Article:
High School Advice: Meet Experts Akhila & Makenna

For high school students, maneuvering through your four years can be quite a challenge. With extracurricular activities, loads of homework, and to top it all off with college applications, days can feel hectic to say the least! Feeling stressed? Meet Akhila and Makenna, two NCWIT members, recent grads and rising college freshmen with some extraordinary accomplishments during their time in high school. In collaboration with Cyberweek.org, these girls gave us the rundown as to how to tackle the challenges high school presents and some valuable advice to keep in mind along the way. 

Akhila Boda is an eighteen-year-old gender equality activist and STEAMnist. In 2016, she founded Metro Girl Up club, a UN Foundation campaign club that advocates for female empowerment and girls’ education in third-world countries. Due to her work with Girl Up, Akhila has been named a 2020 Coca-Cola Scholar, a Prudential Spirit of Community Awards Ohio State Honoree, and a Syntero Catalyst for Positive Change Awards Recipient. In the Fall of 2020, Akhila will study Biomedical Science at The Ohio State University and knows that with the help of everyone, global gender equality is not a dream, it is a vision.

Akhila, how did you maneuver through the college application process? 

“The college application process was most definitely grueling, but rewarding at the same time. Going in, I knew that the first couple of months would be challenging, but the long hours of writing essays would pay off in the long run. Remind yourself to stay organized, I utilized spreadsheets and made sure to keep all important deadlines in one place. I also recommend for rising seniors to look into scholarships beforehand because a lot of scholarships have deadlines in early Fall!”

How should one plan out their HS schedules–should they focus on pursuing our interests or taking an “advanced” schedule? .  

“Take courses that demonstrate academic rigor, but also align with your interests. For example, if you are passionate about studying neuroscience, take courses such as biology, anatomy, or psychology. Additionally, don’t feel discouraged if your school does not offer a certain course because colleges do take this into account. Look elsewhere for activities that demonstrate your interest in a subject, as it will help you explore whether or not you truly enjoy that subject. There are many free resources such as Coursera and edX that will allow you to develop your skills in a subject further.”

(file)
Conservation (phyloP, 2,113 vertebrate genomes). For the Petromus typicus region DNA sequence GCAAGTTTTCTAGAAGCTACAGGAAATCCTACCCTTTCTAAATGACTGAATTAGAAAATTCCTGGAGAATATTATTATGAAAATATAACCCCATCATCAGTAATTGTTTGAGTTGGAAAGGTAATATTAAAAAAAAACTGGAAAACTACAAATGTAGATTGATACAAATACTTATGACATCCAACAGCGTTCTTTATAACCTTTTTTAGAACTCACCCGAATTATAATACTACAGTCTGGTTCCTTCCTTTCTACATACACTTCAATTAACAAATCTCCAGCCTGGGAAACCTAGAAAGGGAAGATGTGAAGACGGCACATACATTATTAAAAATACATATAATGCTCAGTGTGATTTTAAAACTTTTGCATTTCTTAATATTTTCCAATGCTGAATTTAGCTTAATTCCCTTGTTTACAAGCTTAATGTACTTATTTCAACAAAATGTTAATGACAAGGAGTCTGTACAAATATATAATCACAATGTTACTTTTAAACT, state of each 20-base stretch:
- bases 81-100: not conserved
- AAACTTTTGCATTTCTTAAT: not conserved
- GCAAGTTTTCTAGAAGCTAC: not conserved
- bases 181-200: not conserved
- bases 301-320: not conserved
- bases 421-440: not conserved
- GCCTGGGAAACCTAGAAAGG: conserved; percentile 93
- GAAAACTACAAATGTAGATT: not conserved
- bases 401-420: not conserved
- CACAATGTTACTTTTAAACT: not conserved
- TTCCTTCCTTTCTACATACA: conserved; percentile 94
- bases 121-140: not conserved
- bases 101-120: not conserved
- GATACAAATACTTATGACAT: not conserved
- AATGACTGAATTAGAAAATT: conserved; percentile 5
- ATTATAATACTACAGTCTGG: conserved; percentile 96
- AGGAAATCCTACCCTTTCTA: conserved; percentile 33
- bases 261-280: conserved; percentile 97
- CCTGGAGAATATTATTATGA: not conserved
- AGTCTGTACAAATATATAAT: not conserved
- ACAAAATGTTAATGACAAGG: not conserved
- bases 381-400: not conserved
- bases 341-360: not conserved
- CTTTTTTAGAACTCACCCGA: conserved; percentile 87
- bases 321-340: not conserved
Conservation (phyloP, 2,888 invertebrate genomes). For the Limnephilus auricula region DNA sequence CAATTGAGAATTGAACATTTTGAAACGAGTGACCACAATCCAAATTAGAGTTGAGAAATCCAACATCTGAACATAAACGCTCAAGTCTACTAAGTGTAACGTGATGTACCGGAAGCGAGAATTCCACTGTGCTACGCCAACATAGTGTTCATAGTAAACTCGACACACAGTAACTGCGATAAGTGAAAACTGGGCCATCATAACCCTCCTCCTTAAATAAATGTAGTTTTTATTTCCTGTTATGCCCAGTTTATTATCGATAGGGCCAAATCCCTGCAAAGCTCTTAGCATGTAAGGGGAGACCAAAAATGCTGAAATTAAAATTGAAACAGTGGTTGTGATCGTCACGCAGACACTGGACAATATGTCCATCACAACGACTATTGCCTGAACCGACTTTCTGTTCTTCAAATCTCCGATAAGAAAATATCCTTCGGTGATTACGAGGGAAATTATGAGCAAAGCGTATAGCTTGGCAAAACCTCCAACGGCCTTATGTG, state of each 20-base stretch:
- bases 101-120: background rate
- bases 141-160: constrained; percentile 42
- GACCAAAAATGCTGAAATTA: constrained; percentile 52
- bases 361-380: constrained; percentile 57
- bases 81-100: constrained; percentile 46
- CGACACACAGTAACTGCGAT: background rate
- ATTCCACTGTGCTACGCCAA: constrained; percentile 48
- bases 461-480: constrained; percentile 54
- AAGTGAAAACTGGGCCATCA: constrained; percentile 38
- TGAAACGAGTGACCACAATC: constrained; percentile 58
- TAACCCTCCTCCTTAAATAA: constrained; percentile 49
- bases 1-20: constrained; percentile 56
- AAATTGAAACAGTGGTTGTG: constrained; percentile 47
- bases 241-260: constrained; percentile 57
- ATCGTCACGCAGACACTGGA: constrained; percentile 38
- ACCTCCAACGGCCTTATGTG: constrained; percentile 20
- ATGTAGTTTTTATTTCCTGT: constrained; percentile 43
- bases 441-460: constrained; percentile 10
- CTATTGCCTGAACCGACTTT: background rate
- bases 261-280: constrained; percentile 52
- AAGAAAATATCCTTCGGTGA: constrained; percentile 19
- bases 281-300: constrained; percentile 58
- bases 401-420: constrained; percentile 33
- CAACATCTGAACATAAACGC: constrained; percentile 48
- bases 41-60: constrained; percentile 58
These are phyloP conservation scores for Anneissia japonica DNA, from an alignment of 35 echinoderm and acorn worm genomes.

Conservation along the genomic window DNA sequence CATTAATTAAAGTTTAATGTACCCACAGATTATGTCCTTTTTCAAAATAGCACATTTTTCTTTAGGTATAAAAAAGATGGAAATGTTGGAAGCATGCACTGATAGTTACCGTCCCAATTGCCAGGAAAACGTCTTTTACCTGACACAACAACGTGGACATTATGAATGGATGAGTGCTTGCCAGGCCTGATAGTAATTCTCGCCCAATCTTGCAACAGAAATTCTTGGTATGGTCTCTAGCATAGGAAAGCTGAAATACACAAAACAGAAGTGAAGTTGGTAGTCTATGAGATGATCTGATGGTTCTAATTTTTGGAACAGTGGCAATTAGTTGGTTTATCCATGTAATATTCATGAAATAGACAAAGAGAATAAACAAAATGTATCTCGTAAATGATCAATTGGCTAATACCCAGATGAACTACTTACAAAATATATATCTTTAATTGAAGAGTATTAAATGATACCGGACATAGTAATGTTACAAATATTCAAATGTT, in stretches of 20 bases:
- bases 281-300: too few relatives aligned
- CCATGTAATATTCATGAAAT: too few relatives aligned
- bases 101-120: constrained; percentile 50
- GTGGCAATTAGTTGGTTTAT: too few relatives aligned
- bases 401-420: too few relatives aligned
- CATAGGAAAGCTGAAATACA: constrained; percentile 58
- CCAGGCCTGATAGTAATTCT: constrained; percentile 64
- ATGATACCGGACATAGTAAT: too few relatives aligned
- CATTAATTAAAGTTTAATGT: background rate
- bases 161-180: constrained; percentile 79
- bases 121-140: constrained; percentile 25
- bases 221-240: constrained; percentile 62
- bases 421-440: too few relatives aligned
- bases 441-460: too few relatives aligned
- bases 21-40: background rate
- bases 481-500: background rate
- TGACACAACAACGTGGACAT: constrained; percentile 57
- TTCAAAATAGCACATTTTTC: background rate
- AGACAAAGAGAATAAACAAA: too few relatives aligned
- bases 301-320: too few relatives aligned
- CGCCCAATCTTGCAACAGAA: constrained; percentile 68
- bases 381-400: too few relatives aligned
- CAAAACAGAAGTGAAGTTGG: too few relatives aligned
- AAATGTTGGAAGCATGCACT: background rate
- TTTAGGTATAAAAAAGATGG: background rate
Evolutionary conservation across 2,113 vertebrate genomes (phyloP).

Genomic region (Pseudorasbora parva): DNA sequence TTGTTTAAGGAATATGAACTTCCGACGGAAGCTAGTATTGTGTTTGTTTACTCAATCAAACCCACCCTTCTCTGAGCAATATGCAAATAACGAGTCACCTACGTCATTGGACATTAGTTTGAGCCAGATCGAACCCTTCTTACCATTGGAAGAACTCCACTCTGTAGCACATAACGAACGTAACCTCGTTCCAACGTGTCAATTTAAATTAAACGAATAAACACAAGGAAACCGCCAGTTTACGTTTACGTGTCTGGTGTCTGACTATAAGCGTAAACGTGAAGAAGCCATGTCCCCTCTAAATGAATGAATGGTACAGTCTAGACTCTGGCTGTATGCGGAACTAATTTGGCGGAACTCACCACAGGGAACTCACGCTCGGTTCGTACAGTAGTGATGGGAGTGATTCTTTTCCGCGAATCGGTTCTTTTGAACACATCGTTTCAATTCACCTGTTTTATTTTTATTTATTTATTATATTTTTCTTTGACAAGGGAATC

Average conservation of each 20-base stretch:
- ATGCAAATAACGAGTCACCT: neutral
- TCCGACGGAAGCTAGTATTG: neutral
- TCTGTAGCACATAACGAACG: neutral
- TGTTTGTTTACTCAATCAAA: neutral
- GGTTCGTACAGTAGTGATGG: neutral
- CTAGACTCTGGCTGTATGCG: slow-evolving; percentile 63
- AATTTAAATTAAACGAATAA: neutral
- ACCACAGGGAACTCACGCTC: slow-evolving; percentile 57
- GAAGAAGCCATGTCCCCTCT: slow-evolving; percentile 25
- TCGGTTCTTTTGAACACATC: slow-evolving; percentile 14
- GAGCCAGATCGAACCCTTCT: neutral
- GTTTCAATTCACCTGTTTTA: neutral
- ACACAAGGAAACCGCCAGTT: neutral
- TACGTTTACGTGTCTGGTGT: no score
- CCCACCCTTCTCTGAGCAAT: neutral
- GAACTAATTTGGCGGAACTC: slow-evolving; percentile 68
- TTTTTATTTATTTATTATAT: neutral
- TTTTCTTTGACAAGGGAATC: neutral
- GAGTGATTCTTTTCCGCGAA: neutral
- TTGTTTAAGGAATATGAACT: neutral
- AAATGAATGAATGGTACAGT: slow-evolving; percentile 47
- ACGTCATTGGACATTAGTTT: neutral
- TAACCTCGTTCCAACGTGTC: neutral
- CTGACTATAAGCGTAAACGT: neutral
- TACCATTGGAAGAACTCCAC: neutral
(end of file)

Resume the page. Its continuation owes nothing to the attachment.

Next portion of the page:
Where did you find support in HS? 

“Surprisingly, I found support from my friend groups that I had during high school. Over the years, I participated in many programs/camps, and the friends I made really pushed me to be the best I could be. However, speaking to adults like your counselor, club advisors, etc., also really helps in clearing your thoughts every once in a while.”

How to deal with stress/pressure that HS brings? What are some tactics you used?  

”I was able to destress by being a part of my school’s cross country team. While there were some days where we had extremely tiring workouts, I could forget about my schoolwork for those two hours each day. In the months I didn’t have cross country, I occasionally went on walks to clear my mind. I definitely encourage everyone to take a walk every now and then to immerse themselves in nature and destress.”

What would you consider to be your best piece of high school advice? 

“Engage in activities that bring a smile to your face. For me, this involved starting a club to advocate for gender equality, and being associated with organizations that promote STEAM education for girls. Don’t simply sign up for activities because a person said that that activity helped them get into X,Y, or Z college or program.”

What would you say was your biggest transition from a freshman to a senior?